To this end, we consider the network architecture, input and output, and loss functions to form a better and simpler baseline networks. In terms of network architecture, we begin with a basic shallow residual network (ResNet) with five residual blocks. Then, progressive ResNet (PRN) is introduced by recursively unfolding the ResNet into multiple stages without the increase of model parameters (see Fig. 2(a)). Moreover, a recurrent layer [11, 26] is introduced to exploit the dependencies of deep features across recursive stages to form the PReNet in Fig. 2(b). From Fig. 1, a 6-stage PReNet can remove most rain streaks at the first stage, and then remaining rain streaks can be progressively removed, leading to promising deraining quality at the final stage. Furthermore, PRN and PReNet are presented by adopting intra-stage recursive unfolding of only one ResBlock, which reduces network parameters only at the cost of unsubstantial performance degradation.

Using PRN and PReNet, we further investigate the effect of network input/output and loss function. In terms of network input, we take both stage-wise result and original rainy image as input to each ResNet, and empirically find that the introduction of original image does benefit deraining performance. In terms of network output, we adopt the residual learning formulation by predicting rain streak layer. Moreover, in comparison to [5], it is feasible to directly learn a PRN or PReNet model for predicting clean background from rainy image. Finally, instead of hybrid losses with careful hyper-parameters tuning [4, 6], a single negative SSIM [28] or MSE loss can readily train PRN and PReNet with favorable deraining performance.

Comprehensive experiments have been conducted to evaluate our baseline networks PRN and PReNet. On four synthetic datasets, our PReNet and PRN are computationally very efficient, and achieve much better quantitative and qualitative deraining results in comparison with the state-of-the-art methods. In particular, on heavy rainy dataset Rain100H [29], the performance gains by our PRN and PReNet are still significant. The visually pleasing deraining results on real rainy images and videos have also validated the generalization ability of the trained PReNet and PRN models.

The contribution of this work is four-fold:

  • Baseline deraining networks, i.e., PRN and PReNet, are proposed, by which better and simpler networks can work well in removing rain streaks, and provide a suitable basis to future studies on image deraining.

  • By taking advantage of intra-stage recursive computation, PRN and PReNet are also suggested to reduce network parameters while maintaining state-of-the-art deraining performance.

  • Using PRN and PReNet, the deraining performance can be further improved by taking both stage-wise result and original rainy image as input to each ResNet, and our progressive networks can be readily trained with single negative SSIM or MSE loss.

  • Extensive experiments show that our baseline networks are computationally very efficient, and perform favorably against state-of-the-arts on both synthetic and real rainy images.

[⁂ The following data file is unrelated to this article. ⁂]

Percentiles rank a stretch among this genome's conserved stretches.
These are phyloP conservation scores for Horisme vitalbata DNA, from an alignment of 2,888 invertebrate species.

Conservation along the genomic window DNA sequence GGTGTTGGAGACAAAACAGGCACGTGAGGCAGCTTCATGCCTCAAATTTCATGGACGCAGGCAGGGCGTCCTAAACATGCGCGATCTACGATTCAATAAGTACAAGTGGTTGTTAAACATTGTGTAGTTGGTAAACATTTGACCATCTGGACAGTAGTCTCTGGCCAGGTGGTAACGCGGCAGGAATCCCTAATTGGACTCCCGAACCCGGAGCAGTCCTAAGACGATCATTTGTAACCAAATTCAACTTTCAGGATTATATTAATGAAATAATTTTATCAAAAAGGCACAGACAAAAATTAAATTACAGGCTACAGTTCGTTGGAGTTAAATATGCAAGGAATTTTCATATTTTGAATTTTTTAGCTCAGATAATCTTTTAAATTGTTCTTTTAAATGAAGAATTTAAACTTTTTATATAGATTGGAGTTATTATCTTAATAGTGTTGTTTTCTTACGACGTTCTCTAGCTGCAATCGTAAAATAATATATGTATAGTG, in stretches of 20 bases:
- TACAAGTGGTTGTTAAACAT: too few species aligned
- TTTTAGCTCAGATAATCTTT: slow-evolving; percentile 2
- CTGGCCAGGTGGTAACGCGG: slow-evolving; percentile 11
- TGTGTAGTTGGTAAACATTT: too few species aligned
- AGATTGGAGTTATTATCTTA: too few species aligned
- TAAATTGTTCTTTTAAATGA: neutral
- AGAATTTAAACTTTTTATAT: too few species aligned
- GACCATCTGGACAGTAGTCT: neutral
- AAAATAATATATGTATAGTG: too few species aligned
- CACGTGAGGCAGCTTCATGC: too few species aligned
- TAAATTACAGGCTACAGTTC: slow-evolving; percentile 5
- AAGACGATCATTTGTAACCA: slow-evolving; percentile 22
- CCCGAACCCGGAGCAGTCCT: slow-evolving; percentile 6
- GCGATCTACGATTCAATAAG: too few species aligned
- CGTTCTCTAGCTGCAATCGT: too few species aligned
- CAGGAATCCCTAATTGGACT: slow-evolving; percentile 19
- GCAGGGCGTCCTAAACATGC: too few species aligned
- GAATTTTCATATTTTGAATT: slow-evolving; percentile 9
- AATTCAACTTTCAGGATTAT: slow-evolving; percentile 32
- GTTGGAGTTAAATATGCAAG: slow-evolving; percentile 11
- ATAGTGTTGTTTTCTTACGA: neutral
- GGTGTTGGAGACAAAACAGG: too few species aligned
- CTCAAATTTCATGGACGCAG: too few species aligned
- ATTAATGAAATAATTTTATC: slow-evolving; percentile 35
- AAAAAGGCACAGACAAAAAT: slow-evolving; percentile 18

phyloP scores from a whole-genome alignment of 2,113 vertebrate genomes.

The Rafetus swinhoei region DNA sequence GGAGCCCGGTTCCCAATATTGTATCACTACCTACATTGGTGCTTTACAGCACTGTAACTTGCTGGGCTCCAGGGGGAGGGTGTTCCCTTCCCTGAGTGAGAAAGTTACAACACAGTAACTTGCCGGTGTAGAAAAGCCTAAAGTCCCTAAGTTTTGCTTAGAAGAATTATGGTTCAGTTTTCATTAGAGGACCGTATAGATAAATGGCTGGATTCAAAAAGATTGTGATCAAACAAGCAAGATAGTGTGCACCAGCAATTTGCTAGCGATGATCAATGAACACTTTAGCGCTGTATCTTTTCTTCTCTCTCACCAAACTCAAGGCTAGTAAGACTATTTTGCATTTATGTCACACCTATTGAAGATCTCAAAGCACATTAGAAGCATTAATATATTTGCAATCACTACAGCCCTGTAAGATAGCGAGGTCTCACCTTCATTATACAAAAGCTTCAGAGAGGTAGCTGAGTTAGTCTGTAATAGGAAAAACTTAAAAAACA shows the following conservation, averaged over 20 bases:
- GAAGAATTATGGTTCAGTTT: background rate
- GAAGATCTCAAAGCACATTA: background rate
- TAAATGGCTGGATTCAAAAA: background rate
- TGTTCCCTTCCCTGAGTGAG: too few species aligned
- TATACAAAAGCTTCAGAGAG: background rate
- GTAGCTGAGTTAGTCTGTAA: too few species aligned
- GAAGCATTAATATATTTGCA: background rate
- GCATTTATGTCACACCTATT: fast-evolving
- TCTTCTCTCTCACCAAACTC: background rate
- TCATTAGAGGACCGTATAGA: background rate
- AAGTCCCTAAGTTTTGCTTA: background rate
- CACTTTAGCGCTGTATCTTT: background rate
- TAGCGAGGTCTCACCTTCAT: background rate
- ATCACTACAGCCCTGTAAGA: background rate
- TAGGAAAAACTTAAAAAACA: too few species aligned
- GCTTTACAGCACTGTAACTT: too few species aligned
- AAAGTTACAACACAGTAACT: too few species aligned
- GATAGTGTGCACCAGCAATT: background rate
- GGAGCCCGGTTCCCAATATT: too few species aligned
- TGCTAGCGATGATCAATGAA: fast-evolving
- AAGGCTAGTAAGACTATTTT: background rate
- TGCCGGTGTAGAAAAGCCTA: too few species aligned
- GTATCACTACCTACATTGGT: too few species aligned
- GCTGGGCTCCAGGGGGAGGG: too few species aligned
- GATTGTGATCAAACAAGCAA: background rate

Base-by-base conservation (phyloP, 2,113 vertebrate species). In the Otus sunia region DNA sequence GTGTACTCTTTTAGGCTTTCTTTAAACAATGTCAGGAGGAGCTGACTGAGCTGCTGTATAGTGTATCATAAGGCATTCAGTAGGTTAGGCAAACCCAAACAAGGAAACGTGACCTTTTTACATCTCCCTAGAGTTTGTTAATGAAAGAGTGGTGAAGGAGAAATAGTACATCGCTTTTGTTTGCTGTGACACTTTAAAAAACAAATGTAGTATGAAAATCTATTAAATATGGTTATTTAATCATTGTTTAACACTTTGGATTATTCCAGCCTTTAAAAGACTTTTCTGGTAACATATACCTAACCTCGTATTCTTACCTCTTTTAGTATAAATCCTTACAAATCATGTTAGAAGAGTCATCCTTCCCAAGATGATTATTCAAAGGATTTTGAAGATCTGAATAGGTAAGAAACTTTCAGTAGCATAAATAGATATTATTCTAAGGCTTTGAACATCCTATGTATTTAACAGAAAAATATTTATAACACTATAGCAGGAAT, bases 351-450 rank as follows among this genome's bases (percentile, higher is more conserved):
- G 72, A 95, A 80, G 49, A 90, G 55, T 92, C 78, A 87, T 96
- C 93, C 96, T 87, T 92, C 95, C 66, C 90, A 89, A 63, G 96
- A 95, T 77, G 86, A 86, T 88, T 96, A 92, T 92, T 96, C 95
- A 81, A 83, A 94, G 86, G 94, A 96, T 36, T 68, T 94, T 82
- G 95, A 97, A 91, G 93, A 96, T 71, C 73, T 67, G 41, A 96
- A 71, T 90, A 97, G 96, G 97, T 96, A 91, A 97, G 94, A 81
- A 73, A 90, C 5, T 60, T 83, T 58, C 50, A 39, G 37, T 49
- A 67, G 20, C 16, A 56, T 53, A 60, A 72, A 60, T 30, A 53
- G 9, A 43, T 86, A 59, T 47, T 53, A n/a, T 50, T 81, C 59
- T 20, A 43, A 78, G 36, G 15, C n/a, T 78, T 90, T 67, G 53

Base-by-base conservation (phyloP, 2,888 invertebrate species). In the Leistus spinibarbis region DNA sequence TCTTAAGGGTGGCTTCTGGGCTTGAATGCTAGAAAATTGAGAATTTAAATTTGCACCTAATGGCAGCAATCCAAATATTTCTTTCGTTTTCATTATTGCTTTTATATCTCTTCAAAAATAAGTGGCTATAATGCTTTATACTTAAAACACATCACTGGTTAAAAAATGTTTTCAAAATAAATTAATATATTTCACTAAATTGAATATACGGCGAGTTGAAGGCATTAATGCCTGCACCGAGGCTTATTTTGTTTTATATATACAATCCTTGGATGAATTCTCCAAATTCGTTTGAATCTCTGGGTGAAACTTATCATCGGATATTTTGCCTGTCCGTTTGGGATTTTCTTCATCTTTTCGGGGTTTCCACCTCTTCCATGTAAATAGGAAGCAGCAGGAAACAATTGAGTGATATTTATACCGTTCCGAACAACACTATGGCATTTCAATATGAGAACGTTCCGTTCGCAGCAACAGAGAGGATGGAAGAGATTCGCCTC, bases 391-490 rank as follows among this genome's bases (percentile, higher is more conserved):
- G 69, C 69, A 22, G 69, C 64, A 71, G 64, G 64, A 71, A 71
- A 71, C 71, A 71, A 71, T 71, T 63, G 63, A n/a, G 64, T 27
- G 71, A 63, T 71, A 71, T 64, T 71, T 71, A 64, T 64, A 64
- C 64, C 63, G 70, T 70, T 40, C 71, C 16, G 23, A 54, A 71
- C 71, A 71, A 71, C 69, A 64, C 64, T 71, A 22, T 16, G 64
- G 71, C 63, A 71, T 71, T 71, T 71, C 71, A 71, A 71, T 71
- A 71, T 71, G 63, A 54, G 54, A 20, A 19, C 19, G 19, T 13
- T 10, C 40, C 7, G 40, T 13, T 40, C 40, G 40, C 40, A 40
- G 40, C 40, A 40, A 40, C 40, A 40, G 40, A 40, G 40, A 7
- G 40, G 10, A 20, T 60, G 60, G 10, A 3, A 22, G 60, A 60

2 Related Work

In this section, we present a brief review on two representative types of deraining methods, i.e., traditional optimization-based and deep network-based ones.

2.1 Optimization-based Deraining Methods

In general, a rainy image can be formed as the composition of a clean background image layer and a rain layer. On one hand, linear summation is usually adopted as the composition model [1, 21, 34]

. Then, image deraining can be formulated by incorporating with proper regularizers on both background image and rain layer, and solved by specific optimization algorithms. Among these methods, Gaussian mixture model (GMM) 

[21], sparse representation [34], and low rank representation [1] have been adopted for modeling background image or a rain layers. Based on linear summation model, optimization-based methods have been also extended for video deraining [8, 12, 13, 16, 19]. On the other hand, screen blend model [22] is assumed to be more realistic for the composition of rainy image, based on which Luo et al. [22] use the discriminative dictionary learning to separate rain streaks by enforcing the two layers share fewest dictionary atoms. However, the real composition generally is more complicated and the regularizers are still insufficient in characterizing background and rain layers, making optimization-based methods remain limited in deraining performance.

2.2 Deep Network-based Deraining Methods

When applied deep network to single image deraining, one natural solution is to learn a direct mapping to predict clean background image from rainy image . However, it is suggested that plain fully convolutional networks (FCN) are ineffective in learning the direct mapping [5, 6]. Instead, Fu et al. [5, 6] apply a low-pass filter to decompose into a base layer and a detail layer . By assuming , FCNs are then deployed to predict from . In contrast, Li et al. [20] adopt the residual learning formulation to predict rain layer from . More complicated learning formulations, such as joint detection and removal of rain streaks [29], and joint rain density estimation and deraining [31], are also suggested. And adversarial loss is also introduced to enhance the texture details of deraining result [32, 25]. In this work, we show that the improvement of deraining networks actually eases the difficulty of learning, and it is also feasible to train PRN and PReNet to learn either direct or residual mapping.